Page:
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Dynastic wealth

As the lyrical poet Christopher Wallace once said, “Mo’ money, mo’ problems.”

I don’t know what it’s like to have dynastic wealth. We’ve done well financially and as the numbers get bigger, sometimes the stress of the markets can bleed over.

1% of $10,000 is a mere hundred bucks. It’s not chump change, per se, but it’s something I can accept and stomach without incident.

1% of $1,000,000 is $10,000 – which is more than twice what my starting salary was at my first job out of college with Northrop Grumman (and in fact is more than any monthly salary I’ve ever had).

I can only imagine what it’s like to have dynastic wealth, especially one you didn’t have a hand in building, and seeing similar activity.

I Was Taught From a Young Age to Protect My Dynastic Wealth [The Atlantic] – “When you come into money as I did—young, scared, and not very savvy about the world—you are taught certain precepts as though they are gospel: Never spend the “corpus” (also known as the capital) you were left. Steward your assets to leave even more to your children, and then teach them to do the same. And finally, use every tool at your disposal within the law, especially through estate planning, to keep as much of that money as possible out of the hands of government bureaucrats who will only misuse it.”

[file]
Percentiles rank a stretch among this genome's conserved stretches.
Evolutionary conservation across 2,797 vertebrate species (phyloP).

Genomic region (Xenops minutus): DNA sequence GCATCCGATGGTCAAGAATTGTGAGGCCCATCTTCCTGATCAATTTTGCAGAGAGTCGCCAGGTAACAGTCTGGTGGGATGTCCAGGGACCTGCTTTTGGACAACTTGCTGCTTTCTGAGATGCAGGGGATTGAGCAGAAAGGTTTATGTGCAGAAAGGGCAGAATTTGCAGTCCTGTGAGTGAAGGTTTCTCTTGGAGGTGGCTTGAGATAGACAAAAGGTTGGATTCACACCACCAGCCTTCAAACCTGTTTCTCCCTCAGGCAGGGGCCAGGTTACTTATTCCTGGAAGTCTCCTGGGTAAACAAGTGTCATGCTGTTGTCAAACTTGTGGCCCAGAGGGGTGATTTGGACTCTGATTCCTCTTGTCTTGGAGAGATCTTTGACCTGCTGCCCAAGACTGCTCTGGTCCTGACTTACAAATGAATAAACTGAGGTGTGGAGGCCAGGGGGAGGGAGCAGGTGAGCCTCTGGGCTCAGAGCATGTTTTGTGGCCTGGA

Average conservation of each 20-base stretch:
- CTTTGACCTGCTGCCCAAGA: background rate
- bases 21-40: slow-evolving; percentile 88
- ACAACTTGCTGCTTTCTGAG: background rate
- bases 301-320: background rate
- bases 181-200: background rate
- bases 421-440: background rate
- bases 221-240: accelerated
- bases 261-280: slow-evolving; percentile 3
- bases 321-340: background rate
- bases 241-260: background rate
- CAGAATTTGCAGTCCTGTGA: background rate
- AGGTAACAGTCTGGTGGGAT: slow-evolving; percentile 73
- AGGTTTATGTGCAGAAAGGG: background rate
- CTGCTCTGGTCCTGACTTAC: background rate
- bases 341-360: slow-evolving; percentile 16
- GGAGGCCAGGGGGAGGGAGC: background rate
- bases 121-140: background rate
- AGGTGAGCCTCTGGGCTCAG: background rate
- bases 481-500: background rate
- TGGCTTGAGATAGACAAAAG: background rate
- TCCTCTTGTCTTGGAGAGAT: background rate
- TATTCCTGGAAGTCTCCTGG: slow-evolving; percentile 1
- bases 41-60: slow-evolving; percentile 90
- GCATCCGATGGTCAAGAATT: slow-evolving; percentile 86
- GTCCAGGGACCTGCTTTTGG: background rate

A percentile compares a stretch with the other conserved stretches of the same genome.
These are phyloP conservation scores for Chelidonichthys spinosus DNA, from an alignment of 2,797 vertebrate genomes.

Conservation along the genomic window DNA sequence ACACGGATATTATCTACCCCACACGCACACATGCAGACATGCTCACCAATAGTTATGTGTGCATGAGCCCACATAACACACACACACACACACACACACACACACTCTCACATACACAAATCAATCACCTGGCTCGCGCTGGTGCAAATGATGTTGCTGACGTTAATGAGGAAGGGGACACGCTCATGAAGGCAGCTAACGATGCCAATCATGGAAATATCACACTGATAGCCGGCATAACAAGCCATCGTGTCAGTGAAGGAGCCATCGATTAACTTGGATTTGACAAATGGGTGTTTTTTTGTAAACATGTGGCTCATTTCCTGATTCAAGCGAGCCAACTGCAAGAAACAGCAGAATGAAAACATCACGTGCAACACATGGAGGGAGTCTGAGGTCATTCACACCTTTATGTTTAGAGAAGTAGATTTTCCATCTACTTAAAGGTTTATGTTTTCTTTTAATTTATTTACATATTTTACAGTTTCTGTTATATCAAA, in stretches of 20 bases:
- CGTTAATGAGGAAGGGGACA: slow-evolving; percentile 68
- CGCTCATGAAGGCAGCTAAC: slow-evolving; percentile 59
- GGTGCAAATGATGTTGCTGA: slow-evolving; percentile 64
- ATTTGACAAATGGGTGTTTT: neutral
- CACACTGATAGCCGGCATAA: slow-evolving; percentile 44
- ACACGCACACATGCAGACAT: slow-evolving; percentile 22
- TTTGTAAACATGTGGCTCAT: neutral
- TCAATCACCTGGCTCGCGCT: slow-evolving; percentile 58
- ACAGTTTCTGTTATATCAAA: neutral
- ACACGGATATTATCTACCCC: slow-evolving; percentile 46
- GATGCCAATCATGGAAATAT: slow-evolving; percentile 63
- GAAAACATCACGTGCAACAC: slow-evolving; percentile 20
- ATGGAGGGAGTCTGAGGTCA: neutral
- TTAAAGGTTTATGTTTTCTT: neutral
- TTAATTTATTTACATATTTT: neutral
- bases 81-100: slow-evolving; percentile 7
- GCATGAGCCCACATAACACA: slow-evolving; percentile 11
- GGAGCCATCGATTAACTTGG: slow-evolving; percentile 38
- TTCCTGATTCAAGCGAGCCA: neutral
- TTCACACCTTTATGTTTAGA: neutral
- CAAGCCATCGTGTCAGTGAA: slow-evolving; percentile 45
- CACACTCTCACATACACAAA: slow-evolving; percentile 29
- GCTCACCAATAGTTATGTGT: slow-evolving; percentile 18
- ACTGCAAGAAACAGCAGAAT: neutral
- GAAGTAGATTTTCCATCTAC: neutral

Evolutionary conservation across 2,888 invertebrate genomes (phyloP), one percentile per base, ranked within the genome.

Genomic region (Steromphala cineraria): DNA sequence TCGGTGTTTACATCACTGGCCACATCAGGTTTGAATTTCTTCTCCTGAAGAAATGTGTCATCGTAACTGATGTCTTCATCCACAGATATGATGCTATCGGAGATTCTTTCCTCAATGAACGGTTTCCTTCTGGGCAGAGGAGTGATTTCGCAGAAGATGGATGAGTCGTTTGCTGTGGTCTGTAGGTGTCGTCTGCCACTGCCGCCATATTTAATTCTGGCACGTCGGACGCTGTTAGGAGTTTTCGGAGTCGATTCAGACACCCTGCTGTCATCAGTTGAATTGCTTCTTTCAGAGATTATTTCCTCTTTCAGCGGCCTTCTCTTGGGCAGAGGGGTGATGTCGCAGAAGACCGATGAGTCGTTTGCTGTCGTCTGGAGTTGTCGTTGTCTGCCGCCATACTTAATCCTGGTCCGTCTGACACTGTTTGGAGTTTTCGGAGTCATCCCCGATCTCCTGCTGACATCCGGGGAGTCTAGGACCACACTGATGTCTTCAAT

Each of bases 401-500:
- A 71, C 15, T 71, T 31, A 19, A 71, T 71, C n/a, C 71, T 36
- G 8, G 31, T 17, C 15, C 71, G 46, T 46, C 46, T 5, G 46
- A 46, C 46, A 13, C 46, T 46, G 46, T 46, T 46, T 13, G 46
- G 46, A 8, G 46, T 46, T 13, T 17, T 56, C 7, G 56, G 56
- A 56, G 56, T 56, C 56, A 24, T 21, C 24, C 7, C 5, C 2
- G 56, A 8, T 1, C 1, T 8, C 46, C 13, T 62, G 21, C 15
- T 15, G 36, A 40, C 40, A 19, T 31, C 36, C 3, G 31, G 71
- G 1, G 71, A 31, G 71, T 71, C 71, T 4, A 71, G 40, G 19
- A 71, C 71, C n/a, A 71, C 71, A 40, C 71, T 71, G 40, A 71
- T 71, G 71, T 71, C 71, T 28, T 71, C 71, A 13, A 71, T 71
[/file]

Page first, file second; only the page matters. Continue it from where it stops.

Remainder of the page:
It is Better to Donate than Resell [Becoming Minimalist] – “We found more joy in delivering items to those local charities than we could have ever found in money earned from selling our clutter. This experience changed my view of minimizing and forever changed my advice to others embarking on the journey.” There are a lot of small local organizations that need donations. During the pandemic, we learned of several via Facebook and it’s been great knowing that we can help out someone nearby while also removing some of the stuff in our home.

An ode to slowness: the benefits of slowing down [Ness Labs] – “It may seem counterintuitive, but slowing down can be a faster way to achieve your goals. Fighting our urge to live and work faster can lead to clearer thinking, deeper connections, and better mental health.”